History & Culture

No place for artistes in Delhi

Kathak maestro Pt. Birju Maharaj   | Photo Credit: V_Sudershan

Early last week, some senior artistes, several of them decorated by successive governments with Padma awards, were handed notices for overstaying in the flats and bungalows allotted to them by the Ministry of Culture and Ministry of Housing and Urban Affairs. They have been asked to leave their homes by December 3, failing which eviction notices are to be pasted on the walls of their homes. All this has happened during what is being called the secondwave of the COVID-19 pandemic. As all of us negotiate our lives in this swiftly changing new reality, artistes are no exception. With no theatres and no audience for their art, they are in a limbo. Many have gone online in a bid to stay relevant and visible, many are taking classes, many are unable to do either.

Among the 27 artistes who have been asked to vacate the homes they have occupied for many decades are veteran Odissi exponent Mayadhar Raut, Kathak maestro Birju Maharaj, dance critic Sunil Kothari, painter Jatin Das, dancer Bharati Shivaji, and several others in descending order of their age. Raut, master Odissi teacher, is in his 90s. Birju Maharaj, in his mid-80s, was decorated with the Padma Vibhushan in 1986. These artistes are past their prime in age and health. The eviction order by the government at this difficult time is thus viewed as particularly insensitive.

The notices stem from a November 8 decision of the Cabinet Committee of Accommodation, which hints at irregularities and misuse of the accommodation leased by the government. Charges the artistes vehemently deny. A daughter of one maestro said that rents have been paid regularly. The accommodation was initially allotted to artistes for five years, and then extensions were granted by each successive government, regardless of the political party in power. These extensions were usually reissued every three years. “Governments have been extending it for as long as we can remember,” said one artiste.

Now, some of them have written to the Prime Minister for his intervention while some artistes like Birju Maharaj have threatened to return their state awards if evicted.

State patronage of the arts is essential, but it needs to be handled with some degree of standardisation and efficiency. After the princes and royal families, it was All India Radio that was the first government platform to emerge as the premier patron of musicians; Doordarshan followed suit with the National Programme of Music and Dance. It was with a similar idea that the practice of allotted accommodation for artistes was begun sometime in the 70s. Close to 40 homes in the Asiad Village and on Shahjahan Road were earmarked for artistes younger than 60 and with incomes no more than Rs. 20,000 per month, but the spirit of the idea has been somewhat lost in the mists of time.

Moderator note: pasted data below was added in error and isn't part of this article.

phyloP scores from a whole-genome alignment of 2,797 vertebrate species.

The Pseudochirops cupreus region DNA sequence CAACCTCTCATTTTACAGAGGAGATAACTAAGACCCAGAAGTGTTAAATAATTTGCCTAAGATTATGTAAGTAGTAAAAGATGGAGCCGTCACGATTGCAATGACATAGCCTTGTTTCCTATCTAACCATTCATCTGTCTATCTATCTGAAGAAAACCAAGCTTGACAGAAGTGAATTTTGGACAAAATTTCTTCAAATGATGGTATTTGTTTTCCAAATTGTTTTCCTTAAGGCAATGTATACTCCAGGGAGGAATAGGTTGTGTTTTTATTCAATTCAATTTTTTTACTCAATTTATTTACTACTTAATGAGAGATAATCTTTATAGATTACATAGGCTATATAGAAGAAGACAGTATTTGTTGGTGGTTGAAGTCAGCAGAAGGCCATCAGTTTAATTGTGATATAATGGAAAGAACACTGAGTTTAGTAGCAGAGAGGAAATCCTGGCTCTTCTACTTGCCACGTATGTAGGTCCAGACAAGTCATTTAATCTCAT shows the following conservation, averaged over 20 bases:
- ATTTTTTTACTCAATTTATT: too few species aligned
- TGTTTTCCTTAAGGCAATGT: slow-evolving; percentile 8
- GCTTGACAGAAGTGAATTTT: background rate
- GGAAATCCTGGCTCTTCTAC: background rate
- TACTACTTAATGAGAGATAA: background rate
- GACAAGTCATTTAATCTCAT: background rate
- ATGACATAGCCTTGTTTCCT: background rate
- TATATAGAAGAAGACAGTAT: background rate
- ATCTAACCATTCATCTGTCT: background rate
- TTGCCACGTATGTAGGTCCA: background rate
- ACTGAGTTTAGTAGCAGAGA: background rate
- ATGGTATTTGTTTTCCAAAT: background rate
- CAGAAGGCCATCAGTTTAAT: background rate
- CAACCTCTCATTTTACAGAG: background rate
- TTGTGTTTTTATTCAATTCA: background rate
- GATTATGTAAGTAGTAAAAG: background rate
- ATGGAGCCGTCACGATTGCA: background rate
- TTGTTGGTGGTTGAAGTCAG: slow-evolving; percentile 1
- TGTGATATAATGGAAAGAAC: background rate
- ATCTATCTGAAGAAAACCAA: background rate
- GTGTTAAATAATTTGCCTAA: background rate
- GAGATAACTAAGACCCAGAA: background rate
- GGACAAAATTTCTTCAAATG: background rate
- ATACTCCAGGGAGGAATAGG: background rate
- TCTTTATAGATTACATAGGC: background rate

No place for artistes in Delhi

The period of five years was meant as a stepping stone, and once artistes stabilised their careers, they should have been encouraged to yield their accommodation to younger and needier artistes. Instead, by granting extensions indiscriminately, these artistes were allowed to assume that the accommodation was a lifelong grant. Now, in their twilight years they are ill-prepared to face the spectre of eviction.

A quick perusal of the several schemes announced on the Ministry of Culture website reveals that there is not a single scheme that addresses old artistes. There is no pension, no health coverage, and no official accommodation plan. In short, the government has no culture policy in place for the welfare of artistes. The only thing so far has been the pro tem flats and bungalows allotted by well-meaning but short-sighted governments.

It cannot be very difficult for the government to ask the DDA and other municipal authorities to allocate land and house for artistes after laying down conditions for eligibility that are strictly followed. Nor can it be impossible to create a pension or subsidised health insurance scheme. These are the questions the Ministry of Culture needs to engage with to come up with a lasting solution. Removing 27-odd artistes from their homes is at best a short-term solution. Despite requests, Ministry officials refused to comment on the subject.

India’s culture policies are in sharp contrast to countries like France and Germany, where not only is state patronage of arts and artistes a given but culture itself is given primacy without stifling it within government regulations. A government that pays so much importance to ‘soft power’ and ‘ancient Indian culture’ is expected to be more sympathetic to the real issues that artistes face on the ground.

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Printable version | Jan 27, 2021 5:13:04 PM | https://www.thehindu.com/society/history-and-culture/no-place-for-artistes-in-delhi/article33186229.ece

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